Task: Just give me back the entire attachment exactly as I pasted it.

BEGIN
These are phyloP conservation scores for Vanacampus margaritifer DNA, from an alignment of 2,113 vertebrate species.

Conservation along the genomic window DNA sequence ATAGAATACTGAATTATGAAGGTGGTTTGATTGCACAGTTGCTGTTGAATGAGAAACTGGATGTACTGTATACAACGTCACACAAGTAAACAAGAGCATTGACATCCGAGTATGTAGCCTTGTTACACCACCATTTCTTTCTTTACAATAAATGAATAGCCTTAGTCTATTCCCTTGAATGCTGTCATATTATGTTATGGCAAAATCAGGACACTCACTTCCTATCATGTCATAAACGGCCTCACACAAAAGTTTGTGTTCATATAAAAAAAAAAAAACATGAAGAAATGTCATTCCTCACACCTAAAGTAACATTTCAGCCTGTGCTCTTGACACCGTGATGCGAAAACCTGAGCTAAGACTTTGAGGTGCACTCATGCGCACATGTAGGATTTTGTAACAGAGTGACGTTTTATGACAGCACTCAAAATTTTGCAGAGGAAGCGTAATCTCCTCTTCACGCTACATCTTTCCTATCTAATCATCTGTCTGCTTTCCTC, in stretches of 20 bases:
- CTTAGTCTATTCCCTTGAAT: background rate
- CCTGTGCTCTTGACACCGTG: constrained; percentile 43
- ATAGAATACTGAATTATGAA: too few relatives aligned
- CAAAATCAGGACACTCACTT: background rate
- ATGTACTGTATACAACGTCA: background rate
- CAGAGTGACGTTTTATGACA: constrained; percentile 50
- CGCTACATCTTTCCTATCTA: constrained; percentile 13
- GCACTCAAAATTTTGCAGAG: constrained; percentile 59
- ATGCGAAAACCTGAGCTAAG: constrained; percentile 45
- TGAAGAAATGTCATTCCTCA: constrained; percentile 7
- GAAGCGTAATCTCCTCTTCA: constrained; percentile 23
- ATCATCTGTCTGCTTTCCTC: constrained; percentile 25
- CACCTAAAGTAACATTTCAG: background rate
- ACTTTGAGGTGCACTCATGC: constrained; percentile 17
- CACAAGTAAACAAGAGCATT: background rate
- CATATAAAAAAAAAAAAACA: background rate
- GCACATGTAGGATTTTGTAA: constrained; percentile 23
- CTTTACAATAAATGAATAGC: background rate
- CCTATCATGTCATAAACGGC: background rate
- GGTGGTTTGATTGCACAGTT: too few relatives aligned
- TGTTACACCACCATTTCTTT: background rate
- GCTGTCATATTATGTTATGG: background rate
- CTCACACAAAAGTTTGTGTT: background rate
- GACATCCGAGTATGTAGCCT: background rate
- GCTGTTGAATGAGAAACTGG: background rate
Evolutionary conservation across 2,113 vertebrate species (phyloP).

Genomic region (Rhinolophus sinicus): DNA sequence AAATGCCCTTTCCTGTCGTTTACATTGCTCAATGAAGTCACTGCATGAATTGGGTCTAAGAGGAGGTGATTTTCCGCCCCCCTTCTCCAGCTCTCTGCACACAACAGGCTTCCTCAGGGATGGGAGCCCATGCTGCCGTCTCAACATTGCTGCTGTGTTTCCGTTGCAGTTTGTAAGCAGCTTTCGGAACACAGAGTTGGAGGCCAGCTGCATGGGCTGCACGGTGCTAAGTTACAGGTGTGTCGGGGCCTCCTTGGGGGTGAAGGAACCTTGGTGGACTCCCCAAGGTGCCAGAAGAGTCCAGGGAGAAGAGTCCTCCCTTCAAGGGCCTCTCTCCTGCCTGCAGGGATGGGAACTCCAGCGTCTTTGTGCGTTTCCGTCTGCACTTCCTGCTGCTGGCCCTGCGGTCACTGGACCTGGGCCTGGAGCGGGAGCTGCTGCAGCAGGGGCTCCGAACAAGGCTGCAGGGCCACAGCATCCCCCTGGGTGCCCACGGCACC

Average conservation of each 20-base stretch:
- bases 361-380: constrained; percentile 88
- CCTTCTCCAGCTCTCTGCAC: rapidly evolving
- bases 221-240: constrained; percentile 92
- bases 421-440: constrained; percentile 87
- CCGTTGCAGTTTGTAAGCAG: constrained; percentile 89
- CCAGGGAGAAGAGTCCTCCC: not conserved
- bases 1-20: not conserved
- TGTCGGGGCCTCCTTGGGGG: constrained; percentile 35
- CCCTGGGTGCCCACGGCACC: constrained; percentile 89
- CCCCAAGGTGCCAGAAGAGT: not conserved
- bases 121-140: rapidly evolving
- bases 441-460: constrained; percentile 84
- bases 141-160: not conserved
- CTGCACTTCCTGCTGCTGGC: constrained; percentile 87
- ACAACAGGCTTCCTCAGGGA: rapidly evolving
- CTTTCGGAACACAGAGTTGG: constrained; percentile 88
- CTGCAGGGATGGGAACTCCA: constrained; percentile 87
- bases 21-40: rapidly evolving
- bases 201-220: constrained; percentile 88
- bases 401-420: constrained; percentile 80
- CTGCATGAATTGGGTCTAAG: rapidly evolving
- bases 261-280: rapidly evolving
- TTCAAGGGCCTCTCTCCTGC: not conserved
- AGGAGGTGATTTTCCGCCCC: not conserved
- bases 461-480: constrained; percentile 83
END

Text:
These are phyloP conservation scores for Vanacampus margaritifer DNA, from an alignment of 2,113 vertebrate species.

Conservation along the genomic window DNA sequence ATAGAATACTGAATTATGAAGGTGGTTTGATTGCACAGTTGCTGTTGAATGAGAAACTGGATGTACTGTATACAACGTCACACAAGTAAACAAGAGCATTGACATCCGAGTATGTAGCCTTGTTACACCACCATTTCTTTCTTTACAATAAATGAATAGCCTTAGTCTATTCCCTTGAATGCTGTCATATTATGTTATGGCAAAATCAGGACACTCACTTCCTATCATGTCATAAACGGCCTCACACAAAAGTTTGTGTTCATATAAAAAAAAAAAAACATGAAGAAATGTCATTCCTCACACCTAAAGTAACATTTCAGCCTGTGCTCTTGACACCGTGATGCGAAAACCTGAGCTAAGACTTTGAGGTGCACTCATGCGCACATGTAGGATTTTGTAACAGAGTGACGTTTTATGACAGCACTCAAAATTTTGCAGAGGAAGCGTAATCTCCTCTTCACGCTACATCTTTCCTATCTAATCATCTGTCTGCTTTCCTC, in stretches of 20 bases:
- CTTAGTCTATTCCCTTGAAT: background rate
- CCTGTGCTCTTGACACCGTG: constrained; percentile 43
- ATAGAATACTGAATTATGAA: too few relatives aligned
- CAAAATCAGGACACTCACTT: background rate
- ATGTACTGTATACAACGTCA: background rate
- CAGAGTGACGTTTTATGACA: constrained; percentile 50
- CGCTACATCTTTCCTATCTA: constrained; percentile 13
- GCACTCAAAATTTTGCAGAG: constrained; percentile 59
- ATGCGAAAACCTGAGCTAAG: constrained; percentile 45
- TGAAGAAATGTCATTCCTCA: constrained; percentile 7
- GAAGCGTAATCTCCTCTTCA: constrained; percentile 23
- ATCATCTGTCTGCTTTCCTC: constrained; percentile 25
- CACCTAAAGTAACATTTCAG: background rate
- ACTTTGAGGTGCACTCATGC: constrained; percentile 17
- CACAAGTAAACAAGAGCATT: background rate
- CATATAAAAAAAAAAAAACA: background rate
- GCACATGTAGGATTTTGTAA: constrained; percentile 23
- CTTTACAATAAATGAATAGC: background rate
- CCTATCATGTCATAAACGGC: background rate
- GGTGGTTTGATTGCACAGTT: too few relatives aligned
- TGTTACACCACCATTTCTTT: background rate
- GCTGTCATATTATGTTATGG: background rate
- CTCACACAAAAGTTTGTGTT: background rate
- GACATCCGAGTATGTAGCCT: background rate
- GCTGTTGAATGAGAAACTGG: background rate
Evolutionary conservation across 2,113 vertebrate species (phyloP).

Genomic region (Rhinolophus sinicus): DNA sequence AAATGCCCTTTCCTGTCGTTTACATTGCTCAATGAAGTCACTGCATGAATTGGGTCTAAGAGGAGGTGATTTTCCGCCCCCCTTCTCCAGCTCTCTGCACACAACAGGCTTCCTCAGGGATGGGAGCCCATGCTGCCGTCTCAACATTGCTGCTGTGTTTCCGTTGCAGTTTGTAAGCAGCTTTCGGAACACAGAGTTGGAGGCCAGCTGCATGGGCTGCACGGTGCTAAGTTACAGGTGTGTCGGGGCCTCCTTGGGGGTGAAGGAACCTTGGTGGACTCCCCAAGGTGCCAGAAGAGTCCAGGGAGAAGAGTCCTCCCTTCAAGGGCCTCTCTCCTGCCTGCAGGGATGGGAACTCCAGCGTCTTTGTGCGTTTCCGTCTGCACTTCCTGCTGCTGGCCCTGCGGTCACTGGACCTGGGCCTGGAGCGGGAGCTGCTGCAGCAGGGGCTCCGAACAAGGCTGCAGGGCCACAGCATCCCCCTGGGTGCCCACGGCACC

Average conservation of each 20-base stretch:
- bases 361-380: constrained; percentile 88
- CCTTCTCCAGCTCTCTGCAC: rapidly evolving
- bases 221-240: constrained; percentile 92
- bases 421-440: constrained; percentile 87
- CCGTTGCAGTTTGTAAGCAG: constrained; percentile 89
- CCAGGGAGAAGAGTCCTCCC: not conserved
- bases 1-20: not conserved
- TGTCGGGGCCTCCTTGGGGG: constrained; percentile 35
- CCCTGGGTGCCCACGGCACC: constrained; percentile 89
- CCCCAAGGTGCCAGAAGAGT: not conserved
- bases 121-140: rapidly evolving
- bases 441-460: constrained; percentile 84
- bases 141-160: not conserved
- CTGCACTTCCTGCTGCTGGC: constrained; percentile 87
- ACAACAGGCTTCCTCAGGGA: rapidly evolving
- CTTTCGGAACACAGAGTTGG: constrained; percentile 88
- CTGCAGGGATGGGAACTCCA: constrained; percentile 87
- bases 21-40: rapidly evolving
- bases 201-220: constrained; percentile 88
- bases 401-420: constrained; percentile 80
- CTGCATGAATTGGGTCTAAG: rapidly evolving
- bases 261-280: rapidly evolving
- TTCAAGGGCCTCTCTCCTGC: not conserved
- AGGAGGTGATTTTCCGCCCC: not conserved
- bases 461-480: constrained; percentile 83